FALLS CHURCH, Va. (FOX 5 DC) - On Tuesday night, the Fairfax County Public Schools board of supervisors held a meeting to discuss the district's controversial use of seclusion and restraint policy for students with special needs.
There have been growing concerns from parents and special education advocates after recent media reports showed students with disabilities are disproportionately disciplined, restrained and secluded in school.
A board member told FOX 5 recent media coverage really forced their hand in calling a meeting at their headquarters to take a closer look at when and why this controversial policy is being used, if parents being properly notified and does the staff involved have the right training?
"This actually kind of happened to my son -- four adults held him on the floor in a darkened room for 90 minutes," a concerned parent described at a March 21 school board meeting.
The woman says her own experience with seclusion and restraint happened to her now adult son back when he attended Fairfax County Public Schools.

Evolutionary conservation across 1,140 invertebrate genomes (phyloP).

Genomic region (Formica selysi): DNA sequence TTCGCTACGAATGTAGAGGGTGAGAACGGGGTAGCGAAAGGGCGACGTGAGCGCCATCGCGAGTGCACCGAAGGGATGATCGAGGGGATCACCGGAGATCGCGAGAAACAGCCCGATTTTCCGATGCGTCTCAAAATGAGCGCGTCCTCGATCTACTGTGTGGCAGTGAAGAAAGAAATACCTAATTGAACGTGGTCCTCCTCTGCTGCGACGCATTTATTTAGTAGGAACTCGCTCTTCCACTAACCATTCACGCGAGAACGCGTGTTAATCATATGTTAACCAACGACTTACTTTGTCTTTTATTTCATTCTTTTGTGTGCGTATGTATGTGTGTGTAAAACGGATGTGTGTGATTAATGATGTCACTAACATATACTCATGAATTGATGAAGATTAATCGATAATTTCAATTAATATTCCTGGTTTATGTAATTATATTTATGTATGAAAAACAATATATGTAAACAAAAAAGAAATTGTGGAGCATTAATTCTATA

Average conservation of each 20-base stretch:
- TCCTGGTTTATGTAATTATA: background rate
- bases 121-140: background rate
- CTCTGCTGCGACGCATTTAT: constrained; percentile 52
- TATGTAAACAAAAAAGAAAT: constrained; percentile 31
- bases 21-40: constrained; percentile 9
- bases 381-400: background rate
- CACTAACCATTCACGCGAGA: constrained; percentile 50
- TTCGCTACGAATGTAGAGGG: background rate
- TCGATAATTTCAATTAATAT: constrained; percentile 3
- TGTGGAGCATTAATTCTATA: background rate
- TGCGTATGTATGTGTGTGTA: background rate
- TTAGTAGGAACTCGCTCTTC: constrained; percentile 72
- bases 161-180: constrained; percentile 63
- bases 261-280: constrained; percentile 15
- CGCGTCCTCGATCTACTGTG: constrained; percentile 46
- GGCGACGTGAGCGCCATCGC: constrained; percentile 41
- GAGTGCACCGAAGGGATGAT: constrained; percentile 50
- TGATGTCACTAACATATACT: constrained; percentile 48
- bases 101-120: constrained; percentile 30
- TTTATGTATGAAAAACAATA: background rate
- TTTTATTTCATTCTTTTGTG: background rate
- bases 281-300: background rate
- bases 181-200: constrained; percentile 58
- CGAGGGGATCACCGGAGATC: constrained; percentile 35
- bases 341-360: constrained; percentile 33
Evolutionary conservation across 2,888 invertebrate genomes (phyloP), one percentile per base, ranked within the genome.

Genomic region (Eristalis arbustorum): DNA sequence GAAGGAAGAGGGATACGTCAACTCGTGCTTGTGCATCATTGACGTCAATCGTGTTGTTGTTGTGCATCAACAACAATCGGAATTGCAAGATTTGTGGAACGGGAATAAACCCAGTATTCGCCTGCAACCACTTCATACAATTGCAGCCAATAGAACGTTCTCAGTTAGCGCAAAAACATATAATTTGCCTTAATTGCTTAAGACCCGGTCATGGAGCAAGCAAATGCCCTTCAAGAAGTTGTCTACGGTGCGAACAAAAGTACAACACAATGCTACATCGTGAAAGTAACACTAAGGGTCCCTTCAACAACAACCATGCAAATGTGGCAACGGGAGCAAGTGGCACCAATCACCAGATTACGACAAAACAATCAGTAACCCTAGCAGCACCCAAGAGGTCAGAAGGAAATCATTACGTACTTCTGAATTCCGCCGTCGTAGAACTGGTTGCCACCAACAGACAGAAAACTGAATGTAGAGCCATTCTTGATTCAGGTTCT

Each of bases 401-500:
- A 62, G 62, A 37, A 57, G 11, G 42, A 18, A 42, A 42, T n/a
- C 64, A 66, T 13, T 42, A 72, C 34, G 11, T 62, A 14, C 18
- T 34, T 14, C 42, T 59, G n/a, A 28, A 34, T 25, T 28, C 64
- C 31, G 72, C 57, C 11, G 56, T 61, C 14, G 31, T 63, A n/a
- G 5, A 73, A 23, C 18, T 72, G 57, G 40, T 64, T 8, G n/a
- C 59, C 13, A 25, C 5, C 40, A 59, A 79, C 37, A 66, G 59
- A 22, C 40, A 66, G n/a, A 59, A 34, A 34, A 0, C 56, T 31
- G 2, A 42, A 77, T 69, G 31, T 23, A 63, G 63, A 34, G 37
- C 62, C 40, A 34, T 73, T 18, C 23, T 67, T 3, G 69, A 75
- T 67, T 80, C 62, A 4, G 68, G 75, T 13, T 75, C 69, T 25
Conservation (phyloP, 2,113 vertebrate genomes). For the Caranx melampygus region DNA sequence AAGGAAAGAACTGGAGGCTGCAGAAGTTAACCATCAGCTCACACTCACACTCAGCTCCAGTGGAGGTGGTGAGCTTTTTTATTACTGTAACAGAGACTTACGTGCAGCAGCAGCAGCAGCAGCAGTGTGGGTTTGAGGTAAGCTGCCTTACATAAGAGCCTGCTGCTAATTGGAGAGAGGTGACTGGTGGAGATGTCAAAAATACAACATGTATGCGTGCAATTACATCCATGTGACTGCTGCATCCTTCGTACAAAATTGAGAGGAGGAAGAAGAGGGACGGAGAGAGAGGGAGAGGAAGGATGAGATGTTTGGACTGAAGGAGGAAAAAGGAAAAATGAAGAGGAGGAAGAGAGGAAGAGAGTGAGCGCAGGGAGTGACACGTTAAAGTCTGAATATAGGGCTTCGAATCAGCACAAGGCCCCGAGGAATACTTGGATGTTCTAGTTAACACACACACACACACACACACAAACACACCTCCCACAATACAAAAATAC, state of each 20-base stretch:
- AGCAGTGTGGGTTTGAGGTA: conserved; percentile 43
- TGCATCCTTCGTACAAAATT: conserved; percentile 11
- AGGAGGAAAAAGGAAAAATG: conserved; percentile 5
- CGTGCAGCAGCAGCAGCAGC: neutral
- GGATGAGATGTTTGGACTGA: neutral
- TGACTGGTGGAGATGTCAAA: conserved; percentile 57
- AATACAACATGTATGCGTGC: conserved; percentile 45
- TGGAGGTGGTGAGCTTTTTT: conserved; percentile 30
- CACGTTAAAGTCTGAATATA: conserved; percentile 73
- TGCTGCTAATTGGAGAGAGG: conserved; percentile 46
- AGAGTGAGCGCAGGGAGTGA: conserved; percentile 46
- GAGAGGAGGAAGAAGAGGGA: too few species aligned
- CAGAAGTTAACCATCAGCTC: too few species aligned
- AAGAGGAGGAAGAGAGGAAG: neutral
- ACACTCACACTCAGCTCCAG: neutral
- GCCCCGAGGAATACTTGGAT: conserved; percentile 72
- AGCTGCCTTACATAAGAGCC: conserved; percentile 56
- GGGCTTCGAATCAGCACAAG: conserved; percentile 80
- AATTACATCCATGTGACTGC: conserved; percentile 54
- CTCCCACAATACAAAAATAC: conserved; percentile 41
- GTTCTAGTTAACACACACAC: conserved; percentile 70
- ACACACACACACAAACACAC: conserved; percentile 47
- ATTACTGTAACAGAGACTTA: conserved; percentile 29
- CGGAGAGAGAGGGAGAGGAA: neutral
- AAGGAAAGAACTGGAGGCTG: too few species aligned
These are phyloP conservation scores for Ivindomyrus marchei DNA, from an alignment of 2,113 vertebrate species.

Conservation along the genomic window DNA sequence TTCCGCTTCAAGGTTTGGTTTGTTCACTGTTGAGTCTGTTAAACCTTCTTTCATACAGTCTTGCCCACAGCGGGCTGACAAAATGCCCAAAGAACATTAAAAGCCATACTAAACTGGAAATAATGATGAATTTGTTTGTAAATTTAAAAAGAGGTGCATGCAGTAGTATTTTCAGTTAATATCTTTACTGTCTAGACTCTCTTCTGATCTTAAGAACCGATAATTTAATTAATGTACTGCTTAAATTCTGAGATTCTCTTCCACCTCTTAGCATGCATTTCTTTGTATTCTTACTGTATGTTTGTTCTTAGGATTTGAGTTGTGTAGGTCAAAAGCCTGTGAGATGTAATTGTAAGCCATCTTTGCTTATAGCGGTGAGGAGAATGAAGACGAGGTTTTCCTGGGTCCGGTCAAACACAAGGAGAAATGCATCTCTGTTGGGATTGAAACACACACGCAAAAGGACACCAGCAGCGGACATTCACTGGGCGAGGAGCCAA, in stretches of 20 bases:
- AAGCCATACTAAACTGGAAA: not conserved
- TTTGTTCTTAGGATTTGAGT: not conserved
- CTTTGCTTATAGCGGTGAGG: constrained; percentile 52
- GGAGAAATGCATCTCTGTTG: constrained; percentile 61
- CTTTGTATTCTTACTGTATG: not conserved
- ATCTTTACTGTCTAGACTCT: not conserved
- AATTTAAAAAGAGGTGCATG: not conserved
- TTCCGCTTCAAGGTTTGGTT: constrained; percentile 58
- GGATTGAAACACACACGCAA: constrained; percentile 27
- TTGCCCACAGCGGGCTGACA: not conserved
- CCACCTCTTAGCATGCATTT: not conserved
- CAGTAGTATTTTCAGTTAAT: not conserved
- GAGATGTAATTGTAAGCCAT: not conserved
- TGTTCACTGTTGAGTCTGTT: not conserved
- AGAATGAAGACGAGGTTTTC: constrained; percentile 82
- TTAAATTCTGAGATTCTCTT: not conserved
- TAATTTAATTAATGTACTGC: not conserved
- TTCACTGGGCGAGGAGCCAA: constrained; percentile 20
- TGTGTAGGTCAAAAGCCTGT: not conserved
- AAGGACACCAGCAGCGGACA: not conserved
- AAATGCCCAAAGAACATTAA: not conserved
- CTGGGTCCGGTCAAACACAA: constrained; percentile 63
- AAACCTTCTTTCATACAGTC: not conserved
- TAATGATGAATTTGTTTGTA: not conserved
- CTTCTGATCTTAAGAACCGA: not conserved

In March, WAMU revealed dramatic video of a child struggling to get out of a room while school staff appeared to push the child back in, as well as documents that showed hundreds of cases where kids as young as six were restrained or put in seclusion multiple times. It prompted some major concerns in the community.
In the past, the board told FOX 5 they do have students who sometimes have behaviors that require seclusion and restraint, however, it is only used in the most severe cases and as a last resort.
The district now plans to reevaluate the school system's use and reporting of the policy at Tuesday's meeting.
That's what board member Elizabeth Schultz discussed earlier on FOX 5 News Morning:
I think there's going to be some very pointed questions from at least some of us board members. I've been the liaison to the board to the state-mandated advisory committee to students with disabilities for six of the last seven years I've been on the board. I think there are some questions that are going to come directly from board members or from the community to try and get more information about this... to the public about this... about how we're reporting numbers to the federal government, and how we're communicating the numbers to the public-at-large, so people understand better the frequency with which this happens. Maybe the number of students affected is not as large as people presume but if it's your child, that doesn't really matter. It's what's happening to your child: is it moral? Is it ethical? Do you understand it? Do you agree with it? Those are the real issues I think we're going to be pushing into the public tonight so we're transparent about how we talk about the practices of seclusion and restraint about students with disabilities."